Q&A – The Latest on New Mortgage Lending Rules.
Q: What is the latest on new mortgage lending rules?
A: The Central Bank Commission, which is the board, decided yesterday on the shape of new lending restrictions.
The proposals were first published last October, with the regulators calling for consultations.
Q: So what are the rules to be now?
A: Basically, first-time buyers will be able to get a mortgage with a deposit as low as 10% of the property value for amounts up to €220,000.
For any amounts over that there will have to be a 20% deposit.
This means that borrowers seeking a mortgage for €300,000 will need a deposit of €38,000.
Non-first-time buyers will have to have a deposit of 20%.
Q: Will this apply to every mortgage?
A: No, banks will be able to issue 15% of their mortgages outside of these new deposit rules.
Q: And is there more?
A: The income limits on borrowings of no more than three-and-a-half times earnings will apply.
This means a couple, both on the average wage and so earning around €70,000, will be restricted to borrowing €245,000.Smurfs: The Lost Village movie streaming
Q: What about people who want to move but are in negative equity?
A: People in negative equity – those who owe more than their home is worth – will be exempted from the new rules on deposits.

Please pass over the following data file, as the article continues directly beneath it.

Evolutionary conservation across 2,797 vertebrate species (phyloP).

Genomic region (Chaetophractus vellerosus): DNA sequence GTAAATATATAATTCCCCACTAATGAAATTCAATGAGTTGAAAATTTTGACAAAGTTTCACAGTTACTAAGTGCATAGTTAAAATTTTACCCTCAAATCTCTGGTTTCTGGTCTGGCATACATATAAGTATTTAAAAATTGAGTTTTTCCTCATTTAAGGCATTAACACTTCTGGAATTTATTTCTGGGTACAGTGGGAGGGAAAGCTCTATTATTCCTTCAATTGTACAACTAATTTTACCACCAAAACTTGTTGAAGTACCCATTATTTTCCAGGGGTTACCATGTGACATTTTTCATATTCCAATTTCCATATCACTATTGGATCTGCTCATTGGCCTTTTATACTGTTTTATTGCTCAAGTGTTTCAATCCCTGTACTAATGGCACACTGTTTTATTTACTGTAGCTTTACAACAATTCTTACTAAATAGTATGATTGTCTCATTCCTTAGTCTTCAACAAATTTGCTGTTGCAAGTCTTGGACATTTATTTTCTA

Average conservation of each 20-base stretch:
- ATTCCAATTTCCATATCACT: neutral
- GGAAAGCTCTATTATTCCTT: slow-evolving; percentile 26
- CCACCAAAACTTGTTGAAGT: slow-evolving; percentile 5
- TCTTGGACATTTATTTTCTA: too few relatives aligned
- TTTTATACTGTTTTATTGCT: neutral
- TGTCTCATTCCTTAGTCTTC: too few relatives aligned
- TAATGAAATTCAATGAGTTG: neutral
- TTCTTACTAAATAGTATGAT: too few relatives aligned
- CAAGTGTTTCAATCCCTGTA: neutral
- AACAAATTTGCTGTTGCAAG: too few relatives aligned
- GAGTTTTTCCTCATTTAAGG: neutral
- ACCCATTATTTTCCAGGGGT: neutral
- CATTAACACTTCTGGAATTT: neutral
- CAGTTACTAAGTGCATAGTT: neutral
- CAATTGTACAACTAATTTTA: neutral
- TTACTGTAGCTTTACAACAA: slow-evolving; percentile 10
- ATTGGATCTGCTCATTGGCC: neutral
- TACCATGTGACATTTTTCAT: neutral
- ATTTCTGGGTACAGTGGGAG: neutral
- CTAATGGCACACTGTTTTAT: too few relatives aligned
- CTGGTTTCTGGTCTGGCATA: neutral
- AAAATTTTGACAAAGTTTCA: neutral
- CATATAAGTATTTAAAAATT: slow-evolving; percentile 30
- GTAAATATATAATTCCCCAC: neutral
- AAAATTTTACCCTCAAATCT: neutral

Q: Why is this needed?
A: The Central Bank does not want banks to overextend themselves again by giving out mortgages that are greater than borrowers can manage.
Q: Remind me again about the original proposal last October
A: Governor Patrick Honohan and his deputy Cyril Roux proposed that the majority of mortgages – for both first-time buyers and second- and third-time buyers – should have a 20% deposit before they get approved.
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In other words, banks will not be able to lend more than 80% of the loan-to-value (LTV) in most cases.
Q: So there has been some rowing back here?
A: Yes, the original proposals caused a storm of protest, with people saying first-time buyers would be shut out of the market.
Q: Will the controversy be over now?
A: No. Buyers in Dublin will have to come up with bigger deposits than those purchasing outside the M50 corridor. House prices outside the capital are half of those that pertain in Dublin and its suburbs.
And developers stopped building when the proposals were first announced last October. Whether they start building again remains to be seen.
Q: So what will happen to house prices now?
A: There have been some signs that the runaway house price growth, particularly in Dublin, has eased off.
That could well be down to the impact of the proposed rules already cooling the market.
But it could also be down to the end of tax breaks for residential property investors, as well as fewer cash buyers in the market. With the new rules, the Central Bank will hope that the strong rises in the property market will tail off.